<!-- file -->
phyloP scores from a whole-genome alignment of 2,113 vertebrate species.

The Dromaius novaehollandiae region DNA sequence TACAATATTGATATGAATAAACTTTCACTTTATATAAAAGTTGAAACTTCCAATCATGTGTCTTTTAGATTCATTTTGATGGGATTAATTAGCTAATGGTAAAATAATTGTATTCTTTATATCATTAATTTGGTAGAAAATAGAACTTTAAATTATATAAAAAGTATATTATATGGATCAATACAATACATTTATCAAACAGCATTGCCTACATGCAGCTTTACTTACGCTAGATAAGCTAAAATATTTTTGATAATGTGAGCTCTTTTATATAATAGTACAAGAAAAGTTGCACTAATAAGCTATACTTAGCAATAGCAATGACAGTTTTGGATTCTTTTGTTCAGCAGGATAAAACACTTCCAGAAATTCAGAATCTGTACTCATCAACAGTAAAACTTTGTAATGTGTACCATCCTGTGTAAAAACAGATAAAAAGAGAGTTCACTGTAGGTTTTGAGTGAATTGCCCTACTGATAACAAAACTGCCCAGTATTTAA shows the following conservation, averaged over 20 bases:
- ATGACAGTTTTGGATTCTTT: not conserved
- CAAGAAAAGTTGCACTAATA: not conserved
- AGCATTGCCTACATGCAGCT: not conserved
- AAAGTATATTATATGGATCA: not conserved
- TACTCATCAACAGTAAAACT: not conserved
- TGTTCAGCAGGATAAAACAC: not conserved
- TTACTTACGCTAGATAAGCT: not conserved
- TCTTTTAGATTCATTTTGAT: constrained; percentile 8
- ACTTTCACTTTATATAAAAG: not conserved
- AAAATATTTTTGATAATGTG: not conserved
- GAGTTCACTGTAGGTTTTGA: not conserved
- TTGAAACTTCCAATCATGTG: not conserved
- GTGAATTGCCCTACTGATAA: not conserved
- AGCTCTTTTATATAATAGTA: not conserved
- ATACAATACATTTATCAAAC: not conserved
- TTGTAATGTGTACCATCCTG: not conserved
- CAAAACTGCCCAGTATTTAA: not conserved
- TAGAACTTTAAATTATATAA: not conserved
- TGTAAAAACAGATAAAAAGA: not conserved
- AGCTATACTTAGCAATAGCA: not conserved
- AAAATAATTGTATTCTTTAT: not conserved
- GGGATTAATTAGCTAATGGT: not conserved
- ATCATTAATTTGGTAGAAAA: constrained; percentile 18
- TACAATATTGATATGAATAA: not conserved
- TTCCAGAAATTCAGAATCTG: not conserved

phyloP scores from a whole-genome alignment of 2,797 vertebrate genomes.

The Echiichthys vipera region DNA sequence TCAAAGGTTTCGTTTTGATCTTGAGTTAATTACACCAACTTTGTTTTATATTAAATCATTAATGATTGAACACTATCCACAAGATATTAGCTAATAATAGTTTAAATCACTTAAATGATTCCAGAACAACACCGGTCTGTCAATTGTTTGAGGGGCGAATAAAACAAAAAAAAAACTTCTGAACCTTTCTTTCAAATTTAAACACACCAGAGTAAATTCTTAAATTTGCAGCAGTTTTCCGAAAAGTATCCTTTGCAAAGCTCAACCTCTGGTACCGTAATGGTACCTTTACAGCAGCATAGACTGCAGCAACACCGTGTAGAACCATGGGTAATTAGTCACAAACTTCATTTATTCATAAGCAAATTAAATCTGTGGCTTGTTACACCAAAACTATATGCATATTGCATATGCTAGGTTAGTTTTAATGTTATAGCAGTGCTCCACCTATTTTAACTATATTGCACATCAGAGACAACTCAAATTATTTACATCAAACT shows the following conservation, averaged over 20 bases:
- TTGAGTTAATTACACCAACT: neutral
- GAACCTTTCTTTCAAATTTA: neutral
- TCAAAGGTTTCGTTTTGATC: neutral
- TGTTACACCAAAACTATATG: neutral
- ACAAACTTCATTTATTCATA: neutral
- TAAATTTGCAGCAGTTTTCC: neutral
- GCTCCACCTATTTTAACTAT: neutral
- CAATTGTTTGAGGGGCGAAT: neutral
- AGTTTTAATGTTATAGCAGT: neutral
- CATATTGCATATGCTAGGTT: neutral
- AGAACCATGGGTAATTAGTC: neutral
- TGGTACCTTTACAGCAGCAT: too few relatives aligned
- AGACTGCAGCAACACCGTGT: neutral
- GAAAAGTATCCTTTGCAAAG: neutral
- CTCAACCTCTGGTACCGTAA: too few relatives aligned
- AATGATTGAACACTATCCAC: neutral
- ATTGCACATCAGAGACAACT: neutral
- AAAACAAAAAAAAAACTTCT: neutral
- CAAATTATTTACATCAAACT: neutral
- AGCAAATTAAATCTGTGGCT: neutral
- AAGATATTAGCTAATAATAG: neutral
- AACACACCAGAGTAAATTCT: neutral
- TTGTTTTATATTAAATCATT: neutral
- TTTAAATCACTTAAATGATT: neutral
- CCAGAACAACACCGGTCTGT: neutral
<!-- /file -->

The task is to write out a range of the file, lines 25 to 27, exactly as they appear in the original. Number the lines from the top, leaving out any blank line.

- ATCATTAATTTGGTAGAAAA: constrained; percentile 18
- TACAATATTGATATGAATAA: not conserved
- TTCCAGAAATTCAGAATCTG: not conserved